Facilitating the Spread of Knowledge and Innovation in Professional Software Development

Write for InfoQ


Choose your language

InfoQ Homepage News Space-Efficient Full-Text Search with Rust and WebAssembly

Space-Efficient Full-Text Search with Rust and WebAssembly

This item in japanese

Matthias Endler, backend engineer for Trivago, published a client-side full-text search engine designed for space efficiency by leveraging Bloom filters. Tinysearch is written in Rust, transpiled to WebAssembly, and used in the browser. Tinysearch claims sizes between 50 and 100KB and can only index full words.

Endler explained in a release blog post the motivation and design goals of Tinysearch:

Static websites don’t come with “static” search engines, too. […] I didn’t want to add yet another dependency on Google [search]; neither did I want to use a stand-alone web-backend like Algolia, which adds latency and is proprietary. […] Each [index] that lunr creates can be multiple megabytes in size. […] On top of that, parsing JavaScript is still time-consuming.
I wanted some simple, lean, and self-contained search, that could be deployed next to my other static content.

Endler created a prototype in early 2018 by porting existing Python code leveraging Bloom filters to Rust. A Bloom filter is a data structure designed to compute rapidly and memory-efficiently whether an element is present in a set. The memory-efficiency is achieved by relaxing the demand for accuracy of the computation: a Bloom filter is a probabilistic data structure that allows for false positive matches while disallowing false negatives. This means that a Bloom filter can tell whether an element either definitely is not in the set or may be in the set. A research paper quantifies the storage efficiency that can be reached thanks to Bloom filters:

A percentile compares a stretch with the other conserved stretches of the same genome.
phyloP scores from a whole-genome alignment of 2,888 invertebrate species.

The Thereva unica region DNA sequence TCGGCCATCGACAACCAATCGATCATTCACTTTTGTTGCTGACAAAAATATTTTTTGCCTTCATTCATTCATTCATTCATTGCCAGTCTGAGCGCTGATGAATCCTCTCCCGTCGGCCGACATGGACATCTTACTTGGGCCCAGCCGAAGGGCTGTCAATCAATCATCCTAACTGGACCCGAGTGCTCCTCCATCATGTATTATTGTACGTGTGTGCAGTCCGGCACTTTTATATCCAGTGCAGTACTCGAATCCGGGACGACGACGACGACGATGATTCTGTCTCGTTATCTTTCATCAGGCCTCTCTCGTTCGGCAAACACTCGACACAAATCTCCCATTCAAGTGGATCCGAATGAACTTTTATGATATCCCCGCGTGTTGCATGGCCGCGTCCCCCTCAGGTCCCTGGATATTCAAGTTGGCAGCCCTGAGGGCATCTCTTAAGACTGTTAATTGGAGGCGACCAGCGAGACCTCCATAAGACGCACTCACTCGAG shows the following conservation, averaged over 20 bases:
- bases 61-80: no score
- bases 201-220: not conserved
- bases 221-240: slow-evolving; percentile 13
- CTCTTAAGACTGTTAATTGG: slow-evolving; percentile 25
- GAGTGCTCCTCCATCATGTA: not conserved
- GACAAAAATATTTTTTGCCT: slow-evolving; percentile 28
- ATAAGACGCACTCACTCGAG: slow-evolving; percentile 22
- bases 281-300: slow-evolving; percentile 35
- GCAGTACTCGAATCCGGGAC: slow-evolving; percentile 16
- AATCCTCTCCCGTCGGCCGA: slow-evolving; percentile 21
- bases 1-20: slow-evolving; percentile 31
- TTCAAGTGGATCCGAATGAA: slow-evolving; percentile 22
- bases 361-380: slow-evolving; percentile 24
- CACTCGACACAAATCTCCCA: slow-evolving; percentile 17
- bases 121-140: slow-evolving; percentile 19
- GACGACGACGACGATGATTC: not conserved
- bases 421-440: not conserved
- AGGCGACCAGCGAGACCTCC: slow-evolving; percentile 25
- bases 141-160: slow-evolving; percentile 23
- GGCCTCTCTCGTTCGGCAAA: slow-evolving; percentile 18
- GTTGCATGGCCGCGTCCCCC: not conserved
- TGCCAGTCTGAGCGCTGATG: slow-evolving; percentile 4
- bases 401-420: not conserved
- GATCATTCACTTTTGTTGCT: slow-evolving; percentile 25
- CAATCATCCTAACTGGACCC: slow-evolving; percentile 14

In return, a Bloom filter offers very compact storage: less than 10 bits per element are required for a 1% false positive probability, independent of the size or number of elements in the set.

The 1% false-positive rate can be reduced by a factor of ten by adding 5 bits per element. The time necessary to check the presence of an item in a set is constant independently of the number of items in the set.

Endler explained that having a space-efficient indexing method was only one part. Bringing the functionality to the browser with WebAssembly was the other part and presented a few difficulties. While a Bloom-filter-based index would weigh in one instance as little as 44 KB, the client-side code (which includes the search functionality and the helper code) would weigh in at 216 KB using vanilla wasm-pack. Such a size, even taking into account the fact that WebAssembly is parsed and compiled faster than vanilla JavaScript, can lead to a download time that can hamper the user experience.

Endler detailed how miscellaneous tools helped reduced the size to an acceptable baseline. Using available compiling options for size optimization brought the wasm binary down to 196KB. Leveraging Rust allocator wee_alloc further reduced the size to 188KB. Using Wasm optimizer binaryen resulted in a size of 154 KB. Removing web-sys, which unnecessarily includes bindings for accessing the DOM resulted in a lower size of 153 KB.

At that point, the Bloom filter was taking about half the size of the binary. Further reduction in size came from optimizing the Bloom filter parameters and volume to index. Endler decided to remove stop words and index only full words, eventually reaching a total binary size of 121KB, or 51KB gzipped.

Additionally, Tinysearch download can be deferred to be loaded only when a user clicks into the search field which embodies the full-text search functionality. This further reduces the impact on user experience when loading the page including the search field.

Tinysearch is an example of the possibilities offered by the Rust/Wasm stack today to reuse existing software written in other languages than JavaScript in the browser. Endler account showcases that the generated binary may need to be optimized, and that a range of tools and techniques exist to do so.

Endler concluded the release blog post with a summary of the results of the optimization efforts:

I could finally have a small, static search without the need for a backend! […]
The final Wasm code is laser-fast because we save the roundtrips to a search-server. The instant feedback loop feels more like filtering a list than searching through files.


The full blog post is available online and goes into further details on the optimization process and capabilities of Tinysearch. Tinysearch is MIT-licensed and targets primarily static websites.

Rate this Article